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VETERINARIANS IN THE WILD


Resident (in green) instructs students how to
anesthetize and monitor a wild stallion

Veterinary team helps at Wild Horse Sanctuary -- students gain experience in surgery, anesthesia, animal handling and wildlife issues.

The first challenge in examining a wild stallion is getting him into the chute. That's what a team of 33 veterinarians, staff and students found on Friday, February 15, 2002, when they trekked 150 miles from Davis to Shingletown's Wild Horse Sanctuary. Tucked into the forest near Mt. Lassen National Park, the non-profit refuge is the 5,000-acre home to hundreds of feral horses, remnants of domestic breeds abandoned or lost generations ago by Spanish horsemen and Western settlers.

It also happens to be the site where equine reproduction specialist Irwin Liu periodically "rounds up" a student-veterinarian crew to donate veterinary services. In exchange, he and his colleagues turn the experience into practical lessons for senior students in wildlife handling, anesthesia, surgery, and ecosystem management.


Dr. Irwin Liu

While Liu observed the herd and consulted with sanctuary co-founder Dianne Nelson about the day's strategy, team members set up a temporary pharmacy, unpacked surgical instruments, and laid out equipment, including portable X-ray and anesthesia machines.

Health screenings, handling

Though smaller in stature than many breeds, wild horses show formidable strength while being corralled and handled, as the crew learned early by drawing blood samples from a group of mares. Staff and students all lent a hand in restraining and calming each mare so students could reach in to take a sample before she returned to her companions in an adjacent paddock.

Other tasks included sedating and gelding stallions and performing health checks on members new to the herd. Most animals were to be adopted, but a few from each round-up remain at the sanctuary.


Crew prepares animal for surgery

In all, 25 animals were examined. Faculty and veterinary residents took charge of each patient's anesthesia, surgery-and student instruction. Students monitored vital signs of anesthetized animals and learned to gauge factors such as age, size, and temperament. In efficiently organized teams, students learned the steps in castration and other procedures, including a tendon surgery, X-raying of unshod hooves for instructional purposes, and an abdominal operation conducted by faculty surgeons. Staff members charted data, and all shared in moving sleeping animals to the recovery area.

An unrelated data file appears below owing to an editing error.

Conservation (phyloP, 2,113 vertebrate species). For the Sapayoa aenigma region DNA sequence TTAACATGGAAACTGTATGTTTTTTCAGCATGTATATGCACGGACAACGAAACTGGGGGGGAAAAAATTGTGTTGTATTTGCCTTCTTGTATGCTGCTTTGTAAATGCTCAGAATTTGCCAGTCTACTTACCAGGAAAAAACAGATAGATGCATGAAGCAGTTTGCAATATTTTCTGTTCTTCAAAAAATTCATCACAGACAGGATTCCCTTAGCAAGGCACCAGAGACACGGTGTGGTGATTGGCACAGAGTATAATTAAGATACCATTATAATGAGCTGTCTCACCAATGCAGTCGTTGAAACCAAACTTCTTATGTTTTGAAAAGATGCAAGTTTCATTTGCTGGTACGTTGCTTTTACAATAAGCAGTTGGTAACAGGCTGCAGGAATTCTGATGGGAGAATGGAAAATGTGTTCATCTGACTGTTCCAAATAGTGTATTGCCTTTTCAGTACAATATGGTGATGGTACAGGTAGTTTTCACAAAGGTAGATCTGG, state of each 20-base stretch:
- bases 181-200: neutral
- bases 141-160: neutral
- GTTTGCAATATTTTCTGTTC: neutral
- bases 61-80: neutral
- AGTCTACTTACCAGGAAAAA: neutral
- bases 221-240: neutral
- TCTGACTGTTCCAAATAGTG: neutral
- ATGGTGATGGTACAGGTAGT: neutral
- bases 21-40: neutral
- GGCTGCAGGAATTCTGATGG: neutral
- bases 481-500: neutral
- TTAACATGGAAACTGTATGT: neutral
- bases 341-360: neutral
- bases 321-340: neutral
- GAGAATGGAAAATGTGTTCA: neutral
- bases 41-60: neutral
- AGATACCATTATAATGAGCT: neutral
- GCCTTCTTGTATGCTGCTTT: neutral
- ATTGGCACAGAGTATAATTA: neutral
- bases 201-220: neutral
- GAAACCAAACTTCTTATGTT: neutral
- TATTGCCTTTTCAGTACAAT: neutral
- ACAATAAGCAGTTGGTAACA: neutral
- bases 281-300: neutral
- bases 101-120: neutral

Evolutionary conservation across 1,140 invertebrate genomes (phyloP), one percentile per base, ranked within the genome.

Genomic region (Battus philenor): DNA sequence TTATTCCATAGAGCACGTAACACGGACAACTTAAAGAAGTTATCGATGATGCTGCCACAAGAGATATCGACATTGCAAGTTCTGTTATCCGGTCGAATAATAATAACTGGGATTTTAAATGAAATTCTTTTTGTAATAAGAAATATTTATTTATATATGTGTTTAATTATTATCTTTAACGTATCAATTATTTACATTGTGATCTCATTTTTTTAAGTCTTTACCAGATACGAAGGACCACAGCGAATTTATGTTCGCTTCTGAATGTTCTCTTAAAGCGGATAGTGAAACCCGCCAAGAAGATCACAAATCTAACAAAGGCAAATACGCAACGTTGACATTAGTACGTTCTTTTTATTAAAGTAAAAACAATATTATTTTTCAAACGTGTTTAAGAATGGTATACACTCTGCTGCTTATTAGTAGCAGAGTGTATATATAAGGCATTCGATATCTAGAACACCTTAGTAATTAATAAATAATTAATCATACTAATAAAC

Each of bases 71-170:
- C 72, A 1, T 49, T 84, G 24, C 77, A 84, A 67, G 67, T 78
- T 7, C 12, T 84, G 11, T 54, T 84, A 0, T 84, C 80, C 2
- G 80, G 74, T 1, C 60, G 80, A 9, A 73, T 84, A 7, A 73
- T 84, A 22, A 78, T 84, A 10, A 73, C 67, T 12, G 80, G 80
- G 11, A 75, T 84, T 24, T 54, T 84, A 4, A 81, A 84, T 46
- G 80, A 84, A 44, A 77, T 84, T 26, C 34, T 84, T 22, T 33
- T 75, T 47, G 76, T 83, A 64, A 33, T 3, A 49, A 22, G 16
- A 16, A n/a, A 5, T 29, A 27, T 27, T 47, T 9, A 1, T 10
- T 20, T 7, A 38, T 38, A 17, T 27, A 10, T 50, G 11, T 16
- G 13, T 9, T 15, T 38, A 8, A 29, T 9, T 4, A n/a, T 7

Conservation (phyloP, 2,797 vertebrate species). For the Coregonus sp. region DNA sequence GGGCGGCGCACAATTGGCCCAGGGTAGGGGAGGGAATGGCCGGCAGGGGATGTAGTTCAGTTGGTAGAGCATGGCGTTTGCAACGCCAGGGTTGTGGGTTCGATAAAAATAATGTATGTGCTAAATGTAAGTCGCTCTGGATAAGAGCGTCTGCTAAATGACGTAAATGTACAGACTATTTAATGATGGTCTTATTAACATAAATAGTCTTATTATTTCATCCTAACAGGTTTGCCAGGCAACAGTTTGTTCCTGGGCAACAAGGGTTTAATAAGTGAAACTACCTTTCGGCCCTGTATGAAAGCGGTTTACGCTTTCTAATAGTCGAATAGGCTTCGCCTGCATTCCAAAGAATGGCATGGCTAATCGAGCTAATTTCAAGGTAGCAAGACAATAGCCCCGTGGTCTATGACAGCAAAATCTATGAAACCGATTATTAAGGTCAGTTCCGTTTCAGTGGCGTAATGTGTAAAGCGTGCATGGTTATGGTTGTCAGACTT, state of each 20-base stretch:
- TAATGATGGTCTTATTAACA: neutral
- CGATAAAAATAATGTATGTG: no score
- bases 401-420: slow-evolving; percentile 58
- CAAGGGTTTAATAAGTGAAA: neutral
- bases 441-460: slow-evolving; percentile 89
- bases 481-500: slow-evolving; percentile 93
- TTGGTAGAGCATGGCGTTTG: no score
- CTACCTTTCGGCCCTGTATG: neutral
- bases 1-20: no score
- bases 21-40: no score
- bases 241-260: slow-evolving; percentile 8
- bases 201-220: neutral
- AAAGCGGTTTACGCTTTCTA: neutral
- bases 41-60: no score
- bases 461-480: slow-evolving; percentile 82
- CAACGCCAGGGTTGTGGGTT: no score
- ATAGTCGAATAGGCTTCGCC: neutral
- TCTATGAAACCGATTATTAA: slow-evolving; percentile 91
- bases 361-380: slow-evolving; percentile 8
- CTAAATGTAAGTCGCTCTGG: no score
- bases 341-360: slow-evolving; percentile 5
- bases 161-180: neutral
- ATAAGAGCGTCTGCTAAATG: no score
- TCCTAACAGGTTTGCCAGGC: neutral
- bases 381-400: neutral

The last of the 19 sterilized patients was gently awakened near sunset while Liu consulted again with Nelson about follow-up care-and the team's next visit. As clouds lifted and darkness fell, students packed the vans and left the hills, taking with them new skills and greater understanding of wild horses and their singular needs.


Faculty members conduct surgery
and supervise teams

Population control of feral horses

Advocates press for the preservation of the wild horse, but the animals compete with each other, cattle, and other wildlife for scarce food and water on public lands. To reduce stress on the environment, government agencies round up the horses regularly for adoption or relocation. The School of Veterinary Medicine assists the sanctuary with routine sterilizations, a humane way to prevent overpopulation of the horses where their range is limited.

Irwin Liu has conducted equine fertility studies with this unusual herd in collaboration with Dianne Nelson. His interest in feral horses and their impact on ecosystems led to the development of an experimental form of birth control for mares known as immunocontraception. The product acts as a vaccine, stimulating antibodies in the female that prevent fertilization of her eggs. The porcine zona pellucida vaccine (PZP) is 95% effective in preventing pregnancy for up to two years. Liu has used the vaccine on Tule elk and bears in regions where their populations must be managed.

After a single round-up in 1999, Liu gave PZP injections to roughly 800 mares, dramatically reducing the number of foals that year from the normally expected 400 to only 40. Other experimental successes have been equally dramatic. One advantage of this birth control method, he explains, is that it does not disrupt the animals' natural behavior, so the horses maintain the social herd structure essential for their survival in the wild. Dianne Nelson adds that at the Wild Horse Sanctuary, when females have 1-2 years of rest between pregnancies, they enjoy better overall health.

With an estimated Western population of about 40,000 feral horses-about half live in Nevada-a long-term, humane form of equine birth control could trim expenses of the government's management program, reduce environmental stress, and protect horses remaining on wild lands.


School of Veterinary Medicine photos copyright 2002 by Regents of the University of California. Written permission required for reproduction of these images.